Who’s driving that big rig? (#3, ouch!)

Torm Anhold credit AP 2

A Panbo reader (thanks, Mark!) alerted me to yesterday’s collision on the Mississippi, in which the 712’ Greek freighter Zagora, coming down river with a load of soy beans, apparently T-boned the anchored 737’ Panamanian freighter Torm Anholt. Mark wrote, “It is amazing that yet again two ships of this size are able to hit each other.  And to think one of them was anchored.  How is it that small vessels are not plowed under more frequently?  Looking forward to class B AIS transponders.”
  I’m looking forward to Class B too, but we should all be very careful not to over estimate its value. Interestingly, another Panbo reader (thanks, Kurt!) linked me to a page of presentations given at the recent AIS/06 conference. There’s a lot of interesting material there, which I’ve only skipped through, but of particular note is the first day presentation by Dr. Andy Norris. One of his conclusions is that “Class B users must not assume that their AIS signal will be visible on any ship.” More on Dr. Norris’s work to come.
  And some day the National Transportation Safety Board will issue a report on the Zagora/Torm Anholt collision. NTSB reports don’t seem quite as detailed as the MAIB work I’ve referenced before, but it will be interesting to see what happened on the big River yesterday afternoon.

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Ben Ellison

Ben Ellison

Panbo editor, publisher & chief bottlewasher from 4/2005 until 8/2018, and now excited to have Ben Stein as very able publisher, webmaster, and editing colleague. Panbo is going to the next level in 2019 and beyond.

3 Responses

  1. Elib says:

    I don’t know Ben…that picture has an odd look about it.

  2. I certainly agree with the comments about not assuming a big ship has seen you. This holds true regardless of the devices or aids used to attract attention.
    To me, the real value of AIS is in allowing me to obtain a detailed awareness of large vessel traffic patterns so that I can better keep my wee sailboat out of harm’s way.

  3. DefJef says:

    This collision once again illustrates how sailors, and ship’s masters have dropped the ball on basic watch keeping regardless of all the sophisticated collision avoidance equipment.
    Perhaps the only collision avoidance equipment which would wake up these sleeping sailors is a super loud siren and flashing strobe going off all through the vessel and on deck so that any human being would be alerted. Forget the beep beep beep from your raymrine guard zone. This is NOT waking up sleeping seaman.. or those who have ducked into the head for a read.
    Seeing such INCOMPETANCE should scare the living daylights out of anyone out there. And this goes on all the time…Like when two ferries from the same company did a head on in Plum Gut a few years ago.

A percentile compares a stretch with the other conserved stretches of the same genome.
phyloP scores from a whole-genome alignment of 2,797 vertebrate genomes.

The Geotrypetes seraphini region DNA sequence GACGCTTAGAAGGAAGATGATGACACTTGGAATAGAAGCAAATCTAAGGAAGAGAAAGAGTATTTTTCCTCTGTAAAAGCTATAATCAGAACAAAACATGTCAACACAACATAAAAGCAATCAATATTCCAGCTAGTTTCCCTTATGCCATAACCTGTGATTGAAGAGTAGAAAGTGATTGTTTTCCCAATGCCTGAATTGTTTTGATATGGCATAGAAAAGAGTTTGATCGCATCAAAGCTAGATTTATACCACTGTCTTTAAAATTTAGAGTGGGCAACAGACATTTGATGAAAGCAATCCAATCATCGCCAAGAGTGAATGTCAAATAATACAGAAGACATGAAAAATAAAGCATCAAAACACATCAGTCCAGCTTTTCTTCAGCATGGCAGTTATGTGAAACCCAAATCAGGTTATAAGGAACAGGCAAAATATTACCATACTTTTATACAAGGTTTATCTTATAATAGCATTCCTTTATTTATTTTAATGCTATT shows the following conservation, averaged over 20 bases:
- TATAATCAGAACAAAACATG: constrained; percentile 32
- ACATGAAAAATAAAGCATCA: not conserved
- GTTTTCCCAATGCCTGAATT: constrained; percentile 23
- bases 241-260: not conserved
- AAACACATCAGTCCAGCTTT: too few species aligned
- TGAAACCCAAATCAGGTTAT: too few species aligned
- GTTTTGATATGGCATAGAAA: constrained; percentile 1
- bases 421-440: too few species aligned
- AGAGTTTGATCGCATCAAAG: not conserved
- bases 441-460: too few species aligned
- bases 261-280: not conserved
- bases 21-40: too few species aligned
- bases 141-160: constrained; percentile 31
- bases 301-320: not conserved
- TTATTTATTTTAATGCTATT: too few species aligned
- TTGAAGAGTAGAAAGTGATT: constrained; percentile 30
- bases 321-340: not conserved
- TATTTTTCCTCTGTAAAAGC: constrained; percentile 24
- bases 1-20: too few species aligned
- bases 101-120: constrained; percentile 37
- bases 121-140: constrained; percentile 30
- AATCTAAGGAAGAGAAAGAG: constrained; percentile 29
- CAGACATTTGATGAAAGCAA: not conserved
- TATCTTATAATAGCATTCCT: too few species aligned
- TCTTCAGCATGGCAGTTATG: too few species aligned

I tell the following true story about how dangerous all the new interconnected technology can be. Read on.
    Several years ago I was fortunate enough to have the time to live and sail alone and with occasional friends in the Caribbean.
    One mid week day I decided to sail from English Harbor, Antigua to Deshais, Guadaloupe. This is about 55 miles I recall. I set out early to do the sail in day light. Set a waypoint, engaged the autopilot and off I was a lovely reach. Not a boat around.
    Mid day I went below to prepare lunch… I figured I would make some pasta so I was down there for a while doing sauce and so on and with no vessels in sight when I went below I had a false sense of being alone out there.
    I have a small port in my galley and as I was cooking up a storm a boat slides right past my port light maybe 20 feet to leeward. A bit closer and he would have swiped my boom!
    I race to the deck to see the boat on a reciprocal course heading to Antigua. No one was in the cockpit. Was he making lunch too? And I then took my binocs and searched the horizon… kinda like looking for the horses after the barn door was opened… and lo and behold I see a nice stream of vessels ahead coming at me.. and astern following me. What the F I thought… and then it occured to me.
    All the boats plugged in their way points and had departed more or less at the same time and were all on reciprocal courses.. straight as an arrow like a two lane highway (one lane more like it) in the sea. Every boat stuck to the rhumb line like a magnet all made possible by high tech electronics.
    And so this rhumb line course was a series of possible collisions from Antigua to Guadaloupe.
    Later I saw the same thing in Block Island Sound between Watch Hill and Block Island. Very precise very accurate.. Look ma no hands stuff and disasters waiting to happen.
    Have I abandoned my auto pilot? Hell no… but I also know that I am going to be watching carefully ALL THE TIME and never going to let a GPS steer for me.
    A word to the wide is supposed to sufficient.

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